Consistent condom use can reduce the spread of HIV, but are they the answer to rising rates of other sexually transmitted infections?
Researchers debate the issue in this week's BMJ.
For people who are sexually active, condoms remain our best solution to reducing risks of acquiring sexually transmitted infections (if uninfected) or transmitting these infections (if infected), say Markus Steiner and Willard Cates of Family Health International.
Despite some inconsistencies in the evidence, studies show that condoms are an effective physical barrier against passage of even the smallest sexually transmitted pathogens, they write.
For example, a recent review provides strong evidence that condoms reduce the risk of gonorrhoea and chlamydia in both men and women. Studies have also shown consistent and correct use of condoms can reduce genital herpes and human papillomavirus infection.
However, the promotion of condoms remains controversial in many countries, including the United States. Another concern is that condom promotion could lead to risk compensation, although the authors point to a recent review of condom related prevention approaches which concluded that sexual risk reduction interventions do not increase unsafe sexual behaviour.
Like any prevention tool (such as seat belts or airbags) condoms are not 100% effective, they say. Accurate messages about condoms must build on a wide range of risk avoidance and risk reduction approaches, such as the ABC strategy: abstinence, be faithful to one partner, and use condoms.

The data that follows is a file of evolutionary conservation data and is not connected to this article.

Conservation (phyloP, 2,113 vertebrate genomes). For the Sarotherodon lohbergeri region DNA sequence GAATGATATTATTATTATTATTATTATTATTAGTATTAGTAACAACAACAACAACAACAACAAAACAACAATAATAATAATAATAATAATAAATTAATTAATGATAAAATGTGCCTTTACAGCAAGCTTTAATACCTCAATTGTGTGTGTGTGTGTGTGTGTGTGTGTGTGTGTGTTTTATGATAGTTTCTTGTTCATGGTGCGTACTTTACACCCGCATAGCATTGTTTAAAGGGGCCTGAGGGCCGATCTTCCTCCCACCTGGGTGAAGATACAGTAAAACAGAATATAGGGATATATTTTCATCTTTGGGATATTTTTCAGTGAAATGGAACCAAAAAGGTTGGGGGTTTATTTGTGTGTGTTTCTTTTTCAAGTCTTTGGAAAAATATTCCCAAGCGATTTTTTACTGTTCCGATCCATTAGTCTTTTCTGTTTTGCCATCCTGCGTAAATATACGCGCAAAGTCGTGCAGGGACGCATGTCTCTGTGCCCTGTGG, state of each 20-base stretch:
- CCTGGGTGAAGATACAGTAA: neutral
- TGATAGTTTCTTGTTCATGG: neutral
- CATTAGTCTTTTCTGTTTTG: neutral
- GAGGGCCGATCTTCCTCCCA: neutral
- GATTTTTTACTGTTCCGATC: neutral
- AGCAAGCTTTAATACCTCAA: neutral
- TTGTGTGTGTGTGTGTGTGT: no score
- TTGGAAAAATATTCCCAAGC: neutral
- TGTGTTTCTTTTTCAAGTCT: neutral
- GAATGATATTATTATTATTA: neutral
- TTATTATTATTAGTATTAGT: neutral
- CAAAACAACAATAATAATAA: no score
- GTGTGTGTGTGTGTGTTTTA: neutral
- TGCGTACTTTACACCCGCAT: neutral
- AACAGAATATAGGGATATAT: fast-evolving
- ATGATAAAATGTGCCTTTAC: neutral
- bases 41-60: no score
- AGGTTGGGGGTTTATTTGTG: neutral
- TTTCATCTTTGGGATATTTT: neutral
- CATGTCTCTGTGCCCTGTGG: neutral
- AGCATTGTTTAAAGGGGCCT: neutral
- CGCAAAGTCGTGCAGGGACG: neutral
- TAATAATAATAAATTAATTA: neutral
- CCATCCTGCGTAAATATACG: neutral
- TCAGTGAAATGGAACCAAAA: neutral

They suggest that clinicians reassure people who are sexually active that condom use reduces the risk of most infections, while emphasising the importance of consistent and correct use for optimal risk reduction.
But Stephen Genuis from the University of Alberta argues that a more comprehensive approach is needed.
Condoms cannot be the definitive answer to sexually transmitted infection, he writes, because they provide insufficient protection against many common diseases. Intercourse generally involves skin to skin contact in the external genital area not covered by a condom.
But the main problem with condoms, he says, is that average people, particularly teenagers and young adults, do not use them consistently, regardless of knowledge or education.
He points to numerous large studies where concerted efforts to promote use of condoms has consistently failed to control rates of sexually transmitted infection - even in countries with advanced sex education programmes like Canada, Sweden, and Switzerland.
Data also suggest that changes in sexual behaviour (fewer partners, less casual sex, and less use of sex workers) rather than widespread condom use is reducing infections in countries such as Thailand and Cambodia.
The World Health Organisation estimates that two thirds of sexually transmitted infections worldwide occur in teenagers and young adults. Yet innumerable adolescents saturated with condom focused sex education end up contracting sexually transmitted infections, he argues.
Although factual information should be included in any discussion of sexually transmitted infections, narrow condom focused initiatives should be replaced with comprehensive evidence-based programmes, he concludes